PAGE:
Going forward, DC needs to make good use of Najar on the right. Lindpere is responsible, but Roy Miller is inconsistent in his decision-making. If our players can find Najar isolated against Miller - particularly if it's a counter after Lindpere has jumped forward - we should be able to create chances every time. Davies and Josh Wolff both have a speed advantage over Ream and Mendes as well, so it might not be a bad idea to give NYRB some of the counter-attacking play that they used so well against us.
I'm also very confident that De Rosario will have a big game. Whereas McCarty will be looking at this game as an awkward match against his old buddies, De Ro will absolutely be playing with a chip on his shoulder. He's the kind of player that takes being traded personally, and he has often used such snubs - real or perceived - to fuel strong performances. Given that NY will be without their best defensive midfielder as well, this should be a game where De Rosario finds plenty of room to create chances.
Ultimately, this is arguably the single best moment to be playing New York. They're on a short rest, they're missing the player that made our last game against them such a problem, several starters have injuries, they're adjusting to a new formation, and the expectations from fans and pundits - in Matthew Doyle's case, both - are that this game is a walkover for NY.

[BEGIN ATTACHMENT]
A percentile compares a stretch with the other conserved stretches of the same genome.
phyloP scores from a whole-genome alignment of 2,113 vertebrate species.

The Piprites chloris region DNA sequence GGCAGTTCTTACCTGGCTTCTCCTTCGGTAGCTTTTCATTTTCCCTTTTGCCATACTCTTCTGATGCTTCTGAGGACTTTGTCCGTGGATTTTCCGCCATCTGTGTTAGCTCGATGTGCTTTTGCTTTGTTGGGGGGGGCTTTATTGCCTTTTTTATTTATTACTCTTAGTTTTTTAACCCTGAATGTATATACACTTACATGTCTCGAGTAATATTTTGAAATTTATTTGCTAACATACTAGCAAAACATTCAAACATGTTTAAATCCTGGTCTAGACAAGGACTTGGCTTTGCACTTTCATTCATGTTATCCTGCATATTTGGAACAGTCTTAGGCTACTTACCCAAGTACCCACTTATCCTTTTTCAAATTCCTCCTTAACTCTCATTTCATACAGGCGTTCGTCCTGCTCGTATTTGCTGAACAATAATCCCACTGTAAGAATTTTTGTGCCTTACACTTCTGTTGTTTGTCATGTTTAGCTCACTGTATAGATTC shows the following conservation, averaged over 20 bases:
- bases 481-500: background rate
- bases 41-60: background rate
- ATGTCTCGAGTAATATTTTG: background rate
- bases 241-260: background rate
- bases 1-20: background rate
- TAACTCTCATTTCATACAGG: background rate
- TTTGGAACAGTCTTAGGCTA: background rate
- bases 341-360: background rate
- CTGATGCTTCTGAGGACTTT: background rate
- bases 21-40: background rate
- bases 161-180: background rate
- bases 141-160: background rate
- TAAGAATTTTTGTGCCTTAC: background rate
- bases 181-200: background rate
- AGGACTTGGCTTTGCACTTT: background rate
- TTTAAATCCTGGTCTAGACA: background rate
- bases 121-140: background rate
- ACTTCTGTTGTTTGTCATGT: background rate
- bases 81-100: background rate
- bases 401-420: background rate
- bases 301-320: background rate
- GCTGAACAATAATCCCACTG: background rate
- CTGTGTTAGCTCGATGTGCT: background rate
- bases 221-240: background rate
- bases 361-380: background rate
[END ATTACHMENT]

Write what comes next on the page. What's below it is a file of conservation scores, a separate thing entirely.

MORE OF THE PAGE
The 4-0 win they got at RFK was deceptive, however, and the reality is that NYRB is an inconsistent club that is capable of both tremendous displays and of being quite mediocre. Don't believe the hype; this game is absolutely winnable. United will have to apply some different tactical wrinkles, but those are ultimately easier to implement than dealing with the abilities of Marquez and Tainio to spot gaps faster than our young defense could cover them up. The last meeting between the clubs exposed a soccer IQ gap, but since then DC has closed that gap down significantly - young players learn fast - and NY is missing two of their three smartest players. "Winnable" doesn't mean easy, though; this will have to be a performance at least as good as our win in Portland or outplaying the Galaxy at the Home Depot Center.
Finally, it is worth noting how vital the first goal will be. Yes, in soccer you can say that about every game, but it's far more important than usual. It's not just about confidence for our young group; a lead will allow NY to possess without having to attack. They're a top-notch team at keepaway, and we have not done well when forced to chase the game. A lead for NY changes the game tactically and would likely serve to emphasize our faults, so it is imperative that we strike first.